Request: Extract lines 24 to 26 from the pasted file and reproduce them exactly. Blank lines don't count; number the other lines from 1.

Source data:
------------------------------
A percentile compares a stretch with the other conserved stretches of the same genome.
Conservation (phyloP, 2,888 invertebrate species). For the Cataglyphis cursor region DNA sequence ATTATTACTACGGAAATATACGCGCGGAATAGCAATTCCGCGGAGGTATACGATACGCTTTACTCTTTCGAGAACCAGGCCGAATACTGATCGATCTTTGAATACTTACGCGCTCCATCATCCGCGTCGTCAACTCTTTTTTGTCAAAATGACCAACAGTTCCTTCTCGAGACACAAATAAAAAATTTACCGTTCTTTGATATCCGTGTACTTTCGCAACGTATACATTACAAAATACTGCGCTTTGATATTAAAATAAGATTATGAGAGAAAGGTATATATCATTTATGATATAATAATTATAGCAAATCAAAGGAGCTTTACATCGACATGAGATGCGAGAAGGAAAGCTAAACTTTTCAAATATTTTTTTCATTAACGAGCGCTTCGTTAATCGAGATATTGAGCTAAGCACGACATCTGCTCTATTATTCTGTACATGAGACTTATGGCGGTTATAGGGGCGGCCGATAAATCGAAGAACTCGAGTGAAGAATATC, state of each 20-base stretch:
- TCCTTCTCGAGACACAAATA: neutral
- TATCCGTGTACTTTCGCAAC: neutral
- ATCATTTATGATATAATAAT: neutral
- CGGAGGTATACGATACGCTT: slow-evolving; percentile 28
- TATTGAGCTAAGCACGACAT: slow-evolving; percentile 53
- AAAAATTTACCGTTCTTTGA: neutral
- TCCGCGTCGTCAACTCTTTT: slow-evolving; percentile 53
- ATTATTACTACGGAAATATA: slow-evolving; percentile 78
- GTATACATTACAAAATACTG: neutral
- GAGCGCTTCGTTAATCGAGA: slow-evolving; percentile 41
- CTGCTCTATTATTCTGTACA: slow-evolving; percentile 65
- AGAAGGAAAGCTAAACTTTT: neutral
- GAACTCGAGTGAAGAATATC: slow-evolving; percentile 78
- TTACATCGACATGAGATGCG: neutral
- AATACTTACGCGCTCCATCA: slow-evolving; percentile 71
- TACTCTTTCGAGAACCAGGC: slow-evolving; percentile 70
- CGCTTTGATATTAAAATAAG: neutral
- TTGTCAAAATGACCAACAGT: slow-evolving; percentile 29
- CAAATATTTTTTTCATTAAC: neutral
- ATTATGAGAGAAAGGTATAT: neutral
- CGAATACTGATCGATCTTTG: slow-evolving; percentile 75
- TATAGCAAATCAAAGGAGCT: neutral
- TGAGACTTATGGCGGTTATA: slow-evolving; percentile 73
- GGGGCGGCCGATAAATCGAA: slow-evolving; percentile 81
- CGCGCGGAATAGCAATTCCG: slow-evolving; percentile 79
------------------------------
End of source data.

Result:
- TATAGCAAATCAAAGGAGCT: neutral
- TGAGACTTATGGCGGTTATA: slow-evolving; percentile 73
- GGGGCGGCCGATAAATCGAA: slow-evolving; percentile 81